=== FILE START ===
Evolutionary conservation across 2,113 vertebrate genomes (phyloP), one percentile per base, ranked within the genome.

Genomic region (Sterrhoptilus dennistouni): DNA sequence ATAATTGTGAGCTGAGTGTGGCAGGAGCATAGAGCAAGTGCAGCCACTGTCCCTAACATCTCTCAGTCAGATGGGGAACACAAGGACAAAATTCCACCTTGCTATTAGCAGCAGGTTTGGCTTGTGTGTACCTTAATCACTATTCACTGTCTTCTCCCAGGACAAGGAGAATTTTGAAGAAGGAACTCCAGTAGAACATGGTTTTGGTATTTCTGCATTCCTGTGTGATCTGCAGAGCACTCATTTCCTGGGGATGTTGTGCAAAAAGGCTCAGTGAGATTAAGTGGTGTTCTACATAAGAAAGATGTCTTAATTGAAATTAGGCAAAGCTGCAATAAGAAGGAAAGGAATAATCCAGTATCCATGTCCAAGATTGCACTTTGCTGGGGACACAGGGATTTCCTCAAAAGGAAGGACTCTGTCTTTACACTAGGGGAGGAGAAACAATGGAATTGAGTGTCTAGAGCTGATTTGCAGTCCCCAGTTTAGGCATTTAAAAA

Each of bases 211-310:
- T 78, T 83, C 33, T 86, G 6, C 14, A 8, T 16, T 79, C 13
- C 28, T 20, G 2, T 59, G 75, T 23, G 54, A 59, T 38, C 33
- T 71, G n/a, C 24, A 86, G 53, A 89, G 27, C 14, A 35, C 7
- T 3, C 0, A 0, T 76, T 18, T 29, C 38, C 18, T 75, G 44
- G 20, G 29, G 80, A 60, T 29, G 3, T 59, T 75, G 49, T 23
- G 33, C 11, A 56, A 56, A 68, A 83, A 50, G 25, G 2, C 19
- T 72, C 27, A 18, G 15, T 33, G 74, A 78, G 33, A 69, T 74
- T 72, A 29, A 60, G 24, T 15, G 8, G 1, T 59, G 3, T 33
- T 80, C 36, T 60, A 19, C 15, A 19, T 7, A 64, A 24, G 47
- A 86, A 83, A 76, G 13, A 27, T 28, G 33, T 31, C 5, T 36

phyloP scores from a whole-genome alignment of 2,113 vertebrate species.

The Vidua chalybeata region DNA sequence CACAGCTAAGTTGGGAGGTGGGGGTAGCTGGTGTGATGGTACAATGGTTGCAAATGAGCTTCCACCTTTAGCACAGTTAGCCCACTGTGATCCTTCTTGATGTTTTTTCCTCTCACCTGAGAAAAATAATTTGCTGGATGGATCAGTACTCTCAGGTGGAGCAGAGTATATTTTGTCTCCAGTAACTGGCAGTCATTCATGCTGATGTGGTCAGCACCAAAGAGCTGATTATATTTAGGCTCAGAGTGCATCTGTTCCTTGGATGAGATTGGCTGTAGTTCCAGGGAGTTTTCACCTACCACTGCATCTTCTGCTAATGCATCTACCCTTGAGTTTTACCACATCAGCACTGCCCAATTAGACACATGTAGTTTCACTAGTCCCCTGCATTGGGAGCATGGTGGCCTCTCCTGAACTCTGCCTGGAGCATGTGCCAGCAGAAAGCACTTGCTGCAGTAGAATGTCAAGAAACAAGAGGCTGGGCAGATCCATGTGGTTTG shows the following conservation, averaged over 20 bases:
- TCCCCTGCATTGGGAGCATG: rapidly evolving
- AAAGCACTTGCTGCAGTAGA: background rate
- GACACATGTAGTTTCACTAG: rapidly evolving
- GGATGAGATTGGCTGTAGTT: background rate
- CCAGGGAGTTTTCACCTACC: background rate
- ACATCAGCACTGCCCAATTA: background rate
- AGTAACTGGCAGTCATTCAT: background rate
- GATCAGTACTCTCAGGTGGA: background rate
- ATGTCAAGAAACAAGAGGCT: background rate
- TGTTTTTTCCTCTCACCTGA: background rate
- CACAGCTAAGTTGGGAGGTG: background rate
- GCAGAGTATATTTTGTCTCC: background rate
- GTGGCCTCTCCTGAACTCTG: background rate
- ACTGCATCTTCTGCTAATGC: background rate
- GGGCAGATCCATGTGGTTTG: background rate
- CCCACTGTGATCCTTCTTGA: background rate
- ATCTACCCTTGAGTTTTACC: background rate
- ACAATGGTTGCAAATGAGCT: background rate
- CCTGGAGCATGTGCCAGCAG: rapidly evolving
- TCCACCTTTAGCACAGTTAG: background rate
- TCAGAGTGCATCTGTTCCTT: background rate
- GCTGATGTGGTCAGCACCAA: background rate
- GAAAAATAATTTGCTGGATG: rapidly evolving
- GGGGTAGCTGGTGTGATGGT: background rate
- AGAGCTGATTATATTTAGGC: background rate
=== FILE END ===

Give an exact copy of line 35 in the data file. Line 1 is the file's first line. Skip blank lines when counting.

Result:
- TCCACCTTTAGCACAGTTAG: background rate